Yesterday, 18 August, Mali’s President Ibrahim Boubacar Keïta, his prime minister, Boubou Cissé, and several other senior government officials were arrested during a military coup. Hours later, President Keïta announced his resignation, dissolving the government and national assembly.
Mr. Keïta’s resignation follows months of protests over alleged corruption and a disputed election. There has also been growing discontent due to pervasive insecurity caused by armed Islamist groups and deadly inter-communal violence. On 10 July security forces shot and killed 14 protesters and bystanders, further inciting widespread political unrest.
Attempts at mediation over the past month by the Economic Community of West African States (ECOWAS) have failed to end the protests or resolve differences between the government and opposition. The military leaders of the coup, the National Committee for the Salvation of the People, said they acted to prevent further chaos in Mali. While the military claim that their coup was ‘bloodless,’ there were reportedly four deaths.
Although crowds in Bamako celebrated yesterday’s coup, it has drawn condemnation from international and regional partners who fear Keïta’s resignation could further destabilize Mali and the Sahel region. ECOWAS has suspended Mali from its decision-making bodies and requested sanctions be imposed on the coup leaders. Earlier today, the African Union suspended Mali’s membership. The UN Security Council (UNSC) will also hold an emergency session today to discuss the crisis.
Following a military coup in 2012, Tuareg separatists and armed Islamist groups seized territory in northern Mali, plunging the country into crisis. Despite a significant international military presence, a UN peacekeeping force (MINUSMA), the 2015 Algiers accord and ongoing peace talks, insecurity has continued to spread across Mali and into neighboring states in the Sahel region. Increased attacks by armed Islamist groups have also contributed to a cycle of deadly inter-communal violence that has killed at least 589 civilians in central Mali so far this year.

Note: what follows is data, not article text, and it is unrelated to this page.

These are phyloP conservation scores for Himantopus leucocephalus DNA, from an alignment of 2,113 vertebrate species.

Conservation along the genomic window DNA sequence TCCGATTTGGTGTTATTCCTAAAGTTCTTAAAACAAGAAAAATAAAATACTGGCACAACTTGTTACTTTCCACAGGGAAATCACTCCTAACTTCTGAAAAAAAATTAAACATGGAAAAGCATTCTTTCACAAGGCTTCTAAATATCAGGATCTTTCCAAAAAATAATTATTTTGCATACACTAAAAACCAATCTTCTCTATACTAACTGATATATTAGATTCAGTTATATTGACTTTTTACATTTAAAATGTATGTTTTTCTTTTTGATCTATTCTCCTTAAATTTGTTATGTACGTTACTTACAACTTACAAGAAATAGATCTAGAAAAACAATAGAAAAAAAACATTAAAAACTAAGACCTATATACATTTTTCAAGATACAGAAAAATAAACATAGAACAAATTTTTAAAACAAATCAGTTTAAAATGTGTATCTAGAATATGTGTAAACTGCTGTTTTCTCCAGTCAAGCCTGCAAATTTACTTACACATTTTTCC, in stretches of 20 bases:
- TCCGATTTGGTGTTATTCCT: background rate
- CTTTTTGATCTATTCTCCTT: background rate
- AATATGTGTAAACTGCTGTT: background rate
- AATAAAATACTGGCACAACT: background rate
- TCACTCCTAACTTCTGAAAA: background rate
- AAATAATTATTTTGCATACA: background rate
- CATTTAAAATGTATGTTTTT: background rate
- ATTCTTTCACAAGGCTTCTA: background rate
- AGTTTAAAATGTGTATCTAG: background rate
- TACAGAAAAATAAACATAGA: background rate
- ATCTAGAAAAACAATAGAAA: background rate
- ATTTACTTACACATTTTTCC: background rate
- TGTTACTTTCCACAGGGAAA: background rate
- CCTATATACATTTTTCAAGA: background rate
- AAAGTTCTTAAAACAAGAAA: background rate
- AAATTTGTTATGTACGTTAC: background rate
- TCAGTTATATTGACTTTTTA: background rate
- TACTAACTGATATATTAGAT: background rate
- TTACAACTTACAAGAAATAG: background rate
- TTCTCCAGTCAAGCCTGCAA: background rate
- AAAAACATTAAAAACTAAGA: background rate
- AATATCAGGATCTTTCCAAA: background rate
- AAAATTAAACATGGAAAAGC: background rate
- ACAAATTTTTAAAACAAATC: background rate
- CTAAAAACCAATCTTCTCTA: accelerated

In recent years the Malian armed forces have failed to provide adequate protection to vulnerable populations and have, at times, perpetrated crimes against civilians during counter-terrorism operations. In a private report submitted to the UNSC on 7 August, UN experts accused senior Malian army and intelligence officials of “compromising” the implementation of the Algiers peace accord and alleged that the former head of the armed forces left the village of Ogossagou unprotected before a February 2020 massacre that left 35 civilians dead.
Dr. Simon Adams, Executive Director of the Global Centre for the Responsibility to Protect, said that, “while the long-term impact of the military coup is unclear, it clearly threatens to plunge Mali into deeper crisis. As the situation continues to unfold, all of Mali’s military and political leaders must put human rights and the protection of civilians at the center of discussions regarding the country’s future.”
On 9 August Belarus held presidential elections. When it was announced that President Alexander Lukashenko had won 80 percent of the vote, anti-government protesters immediately took to the streets alleging widespread and systematic electoral fraud. A crackdown by security forces has resulted in at least two protesters being killed and more than 300 hospitalized with serious injuries. Security forces have sometimes used live ammunition against protesters, while also violently attacking mass demonstrations and abducting activists off the streets.
The UN High Commissioner for Human Rights, Michelle Bachelet, condemned the violence on 12 August, saying that, “I remind the Belarussian authorities that the use of force during protests should always be exceptional and a measure of last resort, clearly differentiating between any violent individuals and peaceful protesters, against whom force should not be used.”